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Posted by on Jul 17, 2012 in Family, Featured, Homeschooling, Learning Activities, Lesson Plans, Uncategorized | 0 comments

Bug and Insect Weekly Curriculum!

Bug and Insect Weekly Curriculum!

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This bug/insect unit is a vehicle for practicing literacy, math, and critical thinking skills rather than being a focused study on insects. This unit was designed to be an at-home preschool curriculum, although many of the activities could be adapted to be used in a kindergarten classroom.

Warm-Up:

Monday: Bug Cards (I introduced a variety of different bugs using one of the bingo cards used during Tuesday’s warm-up activity. I just cut apart a bingo board.) Bug cards were a great way to introduce new vocabulary to my kids, and to get them thinking about the bug knowledge they already had. We talked about what they knew of each insect/bug. (If you wanted to extend this, you could start a KWL chart with your kids.)

Tuesday: Bug Bingo!  I loved this ready to go Bingo game from an awesome site for ESL resources! (Why make one if you can find one ready to go?) The kids had fun trying to figure out which bug was which, and our previous warm-up discussion really helped them!

Wednesday: Bug Hunt! Go on a walk through your neighborhood, local park, or even your backyard, and search high and low for bugs. See how many your child can identify.

Thursday: Play-dough Bugs – I let my kids try to create some of the bugs we’d been talking about out of playdough! They LOVED this activity, and didn’t realize how much learning they were putting into practice! (*Supermom tip- If it is nice, do the playdough outside! Less mess for you!)

Friday: Color Words Caterpillar – I love this worksheet (and I’m not a huge fan of worksheets!) This is a super-cute way for pre-k kids to learn their color words, and have fun doing it!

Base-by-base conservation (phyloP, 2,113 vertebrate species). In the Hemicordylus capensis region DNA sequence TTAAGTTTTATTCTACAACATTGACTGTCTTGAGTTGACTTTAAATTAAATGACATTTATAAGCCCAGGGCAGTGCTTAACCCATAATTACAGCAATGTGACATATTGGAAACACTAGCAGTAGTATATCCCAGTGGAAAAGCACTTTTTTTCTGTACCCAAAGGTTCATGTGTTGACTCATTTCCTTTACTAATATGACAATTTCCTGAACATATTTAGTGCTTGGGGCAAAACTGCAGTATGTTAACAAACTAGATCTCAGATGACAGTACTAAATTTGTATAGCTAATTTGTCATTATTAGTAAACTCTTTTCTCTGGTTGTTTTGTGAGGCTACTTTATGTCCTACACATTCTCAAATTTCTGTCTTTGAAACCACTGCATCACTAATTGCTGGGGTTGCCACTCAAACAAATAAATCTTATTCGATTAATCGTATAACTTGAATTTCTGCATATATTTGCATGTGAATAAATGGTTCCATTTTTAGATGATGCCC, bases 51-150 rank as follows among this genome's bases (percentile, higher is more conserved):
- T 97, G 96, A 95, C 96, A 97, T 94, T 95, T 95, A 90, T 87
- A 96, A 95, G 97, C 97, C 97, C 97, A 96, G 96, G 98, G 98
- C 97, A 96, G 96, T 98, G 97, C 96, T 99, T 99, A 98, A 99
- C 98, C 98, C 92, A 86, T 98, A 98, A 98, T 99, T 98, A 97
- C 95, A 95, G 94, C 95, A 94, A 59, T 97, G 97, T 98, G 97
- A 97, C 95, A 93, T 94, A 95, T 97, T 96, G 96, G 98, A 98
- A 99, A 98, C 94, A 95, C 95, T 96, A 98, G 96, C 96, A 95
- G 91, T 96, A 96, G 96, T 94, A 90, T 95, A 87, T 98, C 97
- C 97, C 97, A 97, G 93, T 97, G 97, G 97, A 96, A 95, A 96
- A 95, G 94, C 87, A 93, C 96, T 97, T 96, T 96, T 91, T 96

Read Alouds: (As I was using this unit to highlight/re-inforce literacy and math skills rather than truly teach about bugs, we opted to read a selection of fiction books about bugs and insects. There are a TON of great non-fiction books available however, if you choose to focus  more of your teaching on the science of bugs and insects.)

 

 

 

 

 

 

 

 

 

 

 

 

 

Math Activities:

Play The Ladybug Game – This is an adorable game that teaches number recognition, counting, and early addition/subtraction skills!

Play Busy Bug Count and Match Dominoes! This is a great domino game that adds in the fun of counting up bugs and insects! 

Make bugs out of pattern blocks! If you don’t have a set of the plastic pattern blocks, you can print out your own paper pattern blocks HERE. If you’d like, you can also print out pre-made patterns for your child to follow. PreKinders offers a bee, caterpillar, and a butterfly. You can find them HERE.

Number Caterpillars – Have your child write out numbers on small colored circles of paper. (You can adjust this to your child’s abilities. Have younger children do 0-5, or have older children count by 5’s or 10’s…possibilities are endless!) Glue the circles together to form a number caterpillar!

 

Bug Crafts

Egg Carton Insects:

(photo by makeandtakes.com)

Very Hungry (Handy) Caterpillar

(photo by my bloggy friend Allison over at notimeforflashcards.com)

Bug Snack

(photo by sheknows.com)

Dirt Cups and Ant Hills

(photo by me!)

Writing

Bug Diaries – In the style of “Diary of a Worm” and “Diary of a Spider”, have your child write a story from the point of view of an insect. (This requires a lot of great critical thinking, and POV writing opportunities are one of my favorites…as a teacher and a mother!)

-UG words – See how many _ug words your child can come up with! Word families help boost reading!

My Pet Bug- Have your child make up a story about what it might be like to have a pet bug. What would he/she eat? Play with? Where would they live? What is their name? Do they have bug friends?

Science

Start an observation journal. Young kids can simply draw pictures of bugs they see. Older children can write descriptions of bugs, and talk about what they notice while observing. Where can bugs be found? Do bugs seem to prefer one type of environment to another? What happens when something in their environment changes? (Change something and see!) Ask questions, use rich language, and encourage ALL of their observations. (They are learning the scientific process, so be sure to keep them engaged!) Make predictions and follow through. (Don’t be afraid to MODEL this. Do some observations yourself, so they understand what you mean.)

Above all else, just remember these are simply ideas….and not a list meant to overwhelm you. If you’re a mom looking to do some homeschool pre-school, jot some ideas down for Fall, or do a quick summer mini-unit. Make a Tuesday afternoon special by doing one or two of these ideas. Pick and choose what works for YOU, and just have FUN with your kids. Use every moment you have with them to talk and play, knowing that in those moments, learning is happening!

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